Originality, as alluded to, has a range of semantics. The other popular one and very important to this discussion is originality in concept or idea. To clarify my definition of originality, will hopefully stop this area of discussion being clich├ęd or vague. For me, originality is not new completely, that would be an unfair pressure upon artists. To be original is to approach a problem differently and to bring new life. It is true and right that we associate this adjective with an individual – it is not to be unique, but it is to bring the artist’s uniqueness to it. It is a right warning that my lecturer stated today “It is a fine line between being influenced by, and being a poor imitation of a work in the canon…every artist’s work is a reaction upon the one before…you need to add to their argument.”

 

Finding new concepts is relatively difficult. For example Di Vinci thought about flying in the 16th century, half a millennium later the Wright brothers thought again about flying and this time did. Art is certainly being altered by technological developments. But in terms of concept, I think as humans we’ve altered little.

 

Of the most original works I’ve acknowledged of late, these are mostly unique in their medium, or use of media.  Land-art came from using materials in their rawest sense and setting – a tree branch and not a panel of wood. Roni Horn’s Icelandic water in test tubes and again, Marc Quinn’s blood creations.

 

Originality again brings interest. While I recognise that originality in thought and media is important to make art interesting, I believe only originality in number is a true measure of what art is. 

Tuesday, 22 September 2009

Re-presenting Art - Measuring: The Name

My fascination over ‘What is Art’ 


Hotham Court is not art because, shallowly, it has no nametag that makes it so.  You can’t name drop or name spot. There can be none of this celebrated celebrity culture.  Hotham Court has no famous designer – It is no Zaha Hadid, or Richard Rogers and Renzo Piano.

 

When I am choosing a film to watch, I will always consider who is starring in it. First I will ascertain the genre and general emotional aura of the film, and then the story line for originality. The deciding factor however, will often be Brad Pitt, or Julia Roberts because they are known actors/actresses whose work as a whole has been acclaimed. Though, it is fair to say that in most of these A-listers’ careers, there will be a film, or 2, that do not reflect their reputation. As Tracey Emin is a known artist for example, all that she will create in her career will be art. It probably will matter little what it is. She is an artist, and so she creates art.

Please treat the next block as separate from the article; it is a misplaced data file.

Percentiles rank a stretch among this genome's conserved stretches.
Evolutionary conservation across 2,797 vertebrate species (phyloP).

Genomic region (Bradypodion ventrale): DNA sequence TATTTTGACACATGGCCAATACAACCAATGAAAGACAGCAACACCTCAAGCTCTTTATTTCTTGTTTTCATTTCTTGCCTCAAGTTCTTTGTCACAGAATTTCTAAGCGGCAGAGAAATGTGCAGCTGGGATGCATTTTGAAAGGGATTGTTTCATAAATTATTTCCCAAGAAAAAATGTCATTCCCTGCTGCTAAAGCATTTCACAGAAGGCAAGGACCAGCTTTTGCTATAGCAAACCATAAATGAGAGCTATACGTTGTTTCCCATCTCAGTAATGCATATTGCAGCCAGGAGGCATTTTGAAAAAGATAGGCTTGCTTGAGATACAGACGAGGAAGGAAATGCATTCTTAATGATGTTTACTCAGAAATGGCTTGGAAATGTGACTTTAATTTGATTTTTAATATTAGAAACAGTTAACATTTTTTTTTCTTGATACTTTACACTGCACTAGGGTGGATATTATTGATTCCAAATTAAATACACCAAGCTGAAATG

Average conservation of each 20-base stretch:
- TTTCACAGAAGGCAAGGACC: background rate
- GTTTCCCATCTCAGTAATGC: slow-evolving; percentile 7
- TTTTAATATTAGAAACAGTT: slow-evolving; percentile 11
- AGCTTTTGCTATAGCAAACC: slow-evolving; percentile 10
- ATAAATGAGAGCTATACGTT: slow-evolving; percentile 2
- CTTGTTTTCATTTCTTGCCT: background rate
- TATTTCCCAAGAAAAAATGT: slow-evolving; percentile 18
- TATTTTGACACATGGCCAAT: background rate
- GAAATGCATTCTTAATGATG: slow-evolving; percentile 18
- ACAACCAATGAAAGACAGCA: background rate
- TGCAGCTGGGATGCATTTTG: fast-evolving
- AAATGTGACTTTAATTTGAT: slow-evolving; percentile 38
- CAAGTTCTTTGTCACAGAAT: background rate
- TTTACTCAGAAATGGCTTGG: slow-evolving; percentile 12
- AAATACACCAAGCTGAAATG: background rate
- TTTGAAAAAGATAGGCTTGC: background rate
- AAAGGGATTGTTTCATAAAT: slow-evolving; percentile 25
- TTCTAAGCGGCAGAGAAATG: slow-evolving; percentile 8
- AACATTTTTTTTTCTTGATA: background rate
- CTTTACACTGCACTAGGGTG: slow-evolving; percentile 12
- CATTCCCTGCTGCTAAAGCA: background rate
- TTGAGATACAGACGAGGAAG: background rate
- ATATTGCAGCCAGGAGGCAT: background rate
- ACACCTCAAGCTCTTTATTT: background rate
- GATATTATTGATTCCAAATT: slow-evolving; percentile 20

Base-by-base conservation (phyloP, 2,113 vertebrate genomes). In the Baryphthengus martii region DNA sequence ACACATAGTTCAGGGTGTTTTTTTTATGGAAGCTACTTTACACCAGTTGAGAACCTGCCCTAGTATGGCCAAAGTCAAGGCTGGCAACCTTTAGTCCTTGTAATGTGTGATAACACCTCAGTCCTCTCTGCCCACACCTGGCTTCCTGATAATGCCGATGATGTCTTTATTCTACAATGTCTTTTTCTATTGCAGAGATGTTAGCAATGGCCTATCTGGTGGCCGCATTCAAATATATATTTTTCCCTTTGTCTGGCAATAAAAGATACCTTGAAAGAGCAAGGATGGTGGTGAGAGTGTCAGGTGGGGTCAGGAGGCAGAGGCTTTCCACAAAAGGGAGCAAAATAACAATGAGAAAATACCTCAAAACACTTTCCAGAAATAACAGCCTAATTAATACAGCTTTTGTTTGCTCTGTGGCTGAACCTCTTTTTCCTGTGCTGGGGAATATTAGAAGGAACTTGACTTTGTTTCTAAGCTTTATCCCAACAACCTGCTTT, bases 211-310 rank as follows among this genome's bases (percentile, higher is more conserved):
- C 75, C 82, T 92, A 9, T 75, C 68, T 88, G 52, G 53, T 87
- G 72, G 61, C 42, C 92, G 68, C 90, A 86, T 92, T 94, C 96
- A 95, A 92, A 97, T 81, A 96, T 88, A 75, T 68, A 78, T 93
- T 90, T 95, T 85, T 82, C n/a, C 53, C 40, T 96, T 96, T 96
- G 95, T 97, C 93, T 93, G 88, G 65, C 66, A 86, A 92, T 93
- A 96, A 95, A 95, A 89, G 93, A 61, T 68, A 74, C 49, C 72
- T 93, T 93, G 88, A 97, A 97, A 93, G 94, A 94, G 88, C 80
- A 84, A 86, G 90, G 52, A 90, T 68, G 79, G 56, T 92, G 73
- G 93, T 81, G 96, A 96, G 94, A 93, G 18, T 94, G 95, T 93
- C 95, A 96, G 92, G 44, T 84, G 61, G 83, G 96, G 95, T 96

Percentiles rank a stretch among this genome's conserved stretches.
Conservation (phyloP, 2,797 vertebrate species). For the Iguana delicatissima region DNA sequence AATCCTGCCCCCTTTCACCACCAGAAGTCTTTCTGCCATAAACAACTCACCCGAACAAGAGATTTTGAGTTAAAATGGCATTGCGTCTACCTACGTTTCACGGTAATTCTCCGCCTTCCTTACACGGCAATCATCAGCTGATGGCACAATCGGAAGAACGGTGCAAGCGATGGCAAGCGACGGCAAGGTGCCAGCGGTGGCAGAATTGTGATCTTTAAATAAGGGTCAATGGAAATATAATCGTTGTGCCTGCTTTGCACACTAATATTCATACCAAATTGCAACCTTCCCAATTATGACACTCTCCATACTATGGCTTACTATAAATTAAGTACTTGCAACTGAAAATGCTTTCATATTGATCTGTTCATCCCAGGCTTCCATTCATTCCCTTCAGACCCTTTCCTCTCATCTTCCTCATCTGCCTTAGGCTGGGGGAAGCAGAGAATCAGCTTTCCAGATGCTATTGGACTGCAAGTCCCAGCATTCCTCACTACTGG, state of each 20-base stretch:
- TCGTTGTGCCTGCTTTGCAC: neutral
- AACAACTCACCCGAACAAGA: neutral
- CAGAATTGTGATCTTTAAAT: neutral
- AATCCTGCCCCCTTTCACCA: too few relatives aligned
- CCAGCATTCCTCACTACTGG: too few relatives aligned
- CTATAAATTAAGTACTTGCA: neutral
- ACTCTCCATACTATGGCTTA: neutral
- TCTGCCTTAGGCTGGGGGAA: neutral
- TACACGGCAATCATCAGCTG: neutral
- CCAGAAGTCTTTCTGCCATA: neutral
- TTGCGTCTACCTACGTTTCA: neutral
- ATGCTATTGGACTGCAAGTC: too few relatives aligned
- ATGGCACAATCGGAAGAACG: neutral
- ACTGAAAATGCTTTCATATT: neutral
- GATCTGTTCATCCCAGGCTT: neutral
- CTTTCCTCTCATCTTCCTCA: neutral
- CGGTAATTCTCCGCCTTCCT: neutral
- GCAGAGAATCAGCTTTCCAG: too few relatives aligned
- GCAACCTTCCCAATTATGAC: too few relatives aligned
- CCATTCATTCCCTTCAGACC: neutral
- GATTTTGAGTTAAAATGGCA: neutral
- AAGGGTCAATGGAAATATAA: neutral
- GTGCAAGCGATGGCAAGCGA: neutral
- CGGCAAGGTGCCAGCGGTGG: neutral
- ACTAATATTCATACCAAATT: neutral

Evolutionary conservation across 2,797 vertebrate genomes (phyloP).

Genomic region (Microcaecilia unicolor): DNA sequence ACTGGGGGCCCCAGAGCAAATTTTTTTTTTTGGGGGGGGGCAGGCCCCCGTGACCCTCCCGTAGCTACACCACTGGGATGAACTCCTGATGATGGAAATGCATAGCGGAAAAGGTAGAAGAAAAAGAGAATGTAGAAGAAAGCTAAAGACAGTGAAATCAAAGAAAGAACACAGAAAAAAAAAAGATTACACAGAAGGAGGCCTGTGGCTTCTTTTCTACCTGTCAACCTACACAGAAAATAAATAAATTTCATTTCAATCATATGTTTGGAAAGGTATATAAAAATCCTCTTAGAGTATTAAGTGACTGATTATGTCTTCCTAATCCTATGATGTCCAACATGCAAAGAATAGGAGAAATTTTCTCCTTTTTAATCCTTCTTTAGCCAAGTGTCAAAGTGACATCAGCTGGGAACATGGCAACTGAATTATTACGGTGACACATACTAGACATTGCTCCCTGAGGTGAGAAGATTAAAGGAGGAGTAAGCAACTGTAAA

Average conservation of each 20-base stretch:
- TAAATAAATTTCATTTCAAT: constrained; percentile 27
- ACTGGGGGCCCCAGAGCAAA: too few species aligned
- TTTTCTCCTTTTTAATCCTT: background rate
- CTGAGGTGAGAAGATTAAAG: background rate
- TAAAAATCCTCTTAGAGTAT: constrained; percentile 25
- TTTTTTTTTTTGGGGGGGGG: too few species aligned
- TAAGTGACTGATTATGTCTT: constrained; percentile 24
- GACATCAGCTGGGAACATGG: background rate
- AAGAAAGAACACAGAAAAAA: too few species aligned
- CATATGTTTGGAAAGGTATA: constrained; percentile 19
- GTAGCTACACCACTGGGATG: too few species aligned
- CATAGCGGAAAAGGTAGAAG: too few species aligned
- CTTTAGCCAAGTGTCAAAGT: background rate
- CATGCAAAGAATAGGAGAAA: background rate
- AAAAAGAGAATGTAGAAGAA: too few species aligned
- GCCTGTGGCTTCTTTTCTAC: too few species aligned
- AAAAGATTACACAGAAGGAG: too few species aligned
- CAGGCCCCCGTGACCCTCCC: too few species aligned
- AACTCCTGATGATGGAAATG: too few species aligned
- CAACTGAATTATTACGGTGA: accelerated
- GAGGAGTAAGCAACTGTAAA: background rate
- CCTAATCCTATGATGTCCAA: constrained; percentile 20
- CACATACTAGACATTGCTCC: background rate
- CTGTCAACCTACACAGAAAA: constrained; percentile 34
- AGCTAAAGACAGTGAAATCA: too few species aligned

It shouldn’t be, and can’t physically begin being about the name that is attached to a work. Else, how would artists ever begin to become artists, and their work art? On account of their own work, no-one is born famous.  Despite a tradition of continuation of a business and career from one generation to another, in the West at least, anyone can embark on a career as an artist. ‘Anyone’ that is on account of their background, sex, age (to an extent) and religion.

 

My concluding point on this measure therefore is, not all art is created by artists with a name. Yet once a name is gained, and practitioner gains recognition or fame, all their work will be art. 

Sunday, 20 September 2009

Re-presenting Art 2

My fascination over ‘What is Art’


Before I disillusion my readers and self into thinking I may begin to answer the question ‘What is Art’, I am going to state this - It is better, or perhaps the best that I can do, to simply ask more.

 

Under today’s subjective standards, it is hard to argue ready-made and other pieces I would call ‘camouflaged into life’ not to be art. I would easily dismiss a cupboard, a blockbuster film, or bathrobe, because it does not fit into my categories of high art paintings, sculpture or architecture. Yet, we accept far more than this as art and exhibit it as such – for example Installation art, Earth/Land Art, Kinetic forms and Performance art.

 

I will clarify this concept through the case of architecture. We would accept that architecture is an art and this can be validated because it is included in the History of Art. But when is a building architecture? When are functional student halls such as Hotham Court – a block of brick flats - architecture and thus art? All the students, even the overly conceptual thinkers amongst the fine artists, would not think to consider this building Art.